[0004] One type of treadmill is disclosed in World Intellectual Property Organization Publication No. WO/1989/07473 issued to Steven T. Sherrard, et al. In this reference, an exercise treadmill includes transverse modular components that are fixably yet slidably supported through T-slots in extruded side rails having inwardly opening T-slots. Landings integral with the side rails cover the edges of the tread belt. The bed is carried on bed rails supported on the side rails by bolts extending through the T-slots into bed slides. Transverse bed supports capped by resilient shock mounts support the center of the bed. Idler and drive rollers at opposite ends of the bed are slidably supported through the T-slots of the side rails on bearing slides. The rear idler roller is adjustably positioned by bolts engaging end caps at the rear ends of the side rails. A motor moves the tread belt over the bed and rollers. An inertial flywheel, fan and encoder wheel are mounted on the motor axle. A linear lift mechanism within the stanchion raises and lowers the treadmill. This reference also indicates that the inertial flywheel is significantly heavier than those found in other exercise treadmills to reduce the peak loads placed on the treadmill's motor. A fan recessed within the outer surface of the flywheel draws air between the spokes of the flywheel and over the air inlet grill of the motor.

SUMMARY

[0005] In one embodiment, an exercise machine includes a deck, a motor housing incorporated into the deck, a console positioned at an elevation above the motor housing, a fan associated with at least one of a lift motor and a drive motor in the motor housing, an airflow pathway extending from a location adjacent the fan through a first outlet vent located in the console to a location above the motor housing, and a mechanism configured to selectively alter airflow flowing through the airflow pathway.

[0006] The mechanism may include a clutch coupled with the fan. The clutch may include an electromagnetic clutch.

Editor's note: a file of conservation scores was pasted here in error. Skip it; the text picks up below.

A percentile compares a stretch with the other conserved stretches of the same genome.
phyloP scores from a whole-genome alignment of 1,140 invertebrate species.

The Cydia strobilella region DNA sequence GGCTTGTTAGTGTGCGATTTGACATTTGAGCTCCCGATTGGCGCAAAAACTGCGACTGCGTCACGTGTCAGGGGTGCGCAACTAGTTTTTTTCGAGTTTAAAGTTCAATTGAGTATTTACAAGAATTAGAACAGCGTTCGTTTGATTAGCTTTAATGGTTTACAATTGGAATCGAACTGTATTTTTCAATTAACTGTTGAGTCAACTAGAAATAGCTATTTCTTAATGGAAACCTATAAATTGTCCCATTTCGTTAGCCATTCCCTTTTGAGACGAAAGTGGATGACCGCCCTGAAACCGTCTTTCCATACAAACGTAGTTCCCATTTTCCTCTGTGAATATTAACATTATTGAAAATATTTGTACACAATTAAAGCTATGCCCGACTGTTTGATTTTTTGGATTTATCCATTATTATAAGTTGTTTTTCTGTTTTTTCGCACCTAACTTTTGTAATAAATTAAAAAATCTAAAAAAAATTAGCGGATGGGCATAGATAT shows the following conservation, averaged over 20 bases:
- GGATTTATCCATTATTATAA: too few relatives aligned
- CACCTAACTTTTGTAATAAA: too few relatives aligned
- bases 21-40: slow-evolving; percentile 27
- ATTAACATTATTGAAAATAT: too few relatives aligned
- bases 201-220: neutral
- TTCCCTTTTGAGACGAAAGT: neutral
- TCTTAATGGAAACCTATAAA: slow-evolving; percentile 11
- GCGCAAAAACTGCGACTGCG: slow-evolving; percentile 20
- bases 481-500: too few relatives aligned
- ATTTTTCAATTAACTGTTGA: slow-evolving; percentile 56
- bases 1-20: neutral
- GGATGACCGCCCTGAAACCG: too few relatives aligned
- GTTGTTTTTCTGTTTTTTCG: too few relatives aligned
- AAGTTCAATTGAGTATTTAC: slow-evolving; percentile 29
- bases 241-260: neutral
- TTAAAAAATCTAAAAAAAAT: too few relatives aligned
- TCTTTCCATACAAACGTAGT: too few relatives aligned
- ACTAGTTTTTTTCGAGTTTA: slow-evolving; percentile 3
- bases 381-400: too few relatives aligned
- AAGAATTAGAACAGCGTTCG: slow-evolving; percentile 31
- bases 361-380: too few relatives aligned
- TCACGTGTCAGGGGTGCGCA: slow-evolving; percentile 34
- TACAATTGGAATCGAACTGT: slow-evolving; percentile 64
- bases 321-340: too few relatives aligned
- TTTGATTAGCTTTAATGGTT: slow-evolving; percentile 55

[0007] The clutch may be in a normally engaged state.

[0008] The mechanism may include a diverter.

[0009] The diverter may be displaceable between at least two different positions, including a first position wherein substantially all airflow is directed through the first outlet vent, and a second position wherein all airflow is directed through a second vent to a location away from the location above the motor housing.

[0010] The diverter may be displaceable to at least a third position wherein a first portion of the airflow is directed through the first outlet vent and a second portion of the airflow is directed through the second outlet vent.

[0011] The diverter may be placed in the first position upon starting operation of the exercise machine.

[0012] The exercise machine may include at least one post member extending from a location adjacent the deck up to the console, and wherein the airflow pathway extends through an interior portion of the at least one post member.

[0013] An inlet vent may be located in the at least one post member and be in fluid communication with the airflow pathway.

[0014] The exercise machine may include at least one auxiliary fan disposed within the airflow pathway.

[0015] The at least one auxiliary fan may be configured to begin operation upon starting operation of the exercise machine.

[0016] The exercise machine may include a flywheel where the fan is attached to the flywheel and the fan generates an airflow that directs air across the lift motor.

[0017] Generating the airflow may include pushing air towards the lift motor.

[0018] Generating the airflow may include drawing air towards the fan assembly.

[0019] The exercise machine may include a first pulley incorporated into the deck, a tread belt incorporated into the deck and in engagement with the first pulley, a drive motor in mechanical communication with the first pulley, and the flywheel being rotationally fixed with respect to the drive motor. When the drive motor causes the tread belt to move in a rotational direction and causes the flywheel to spin, the fan assembly directs air across the lift motor.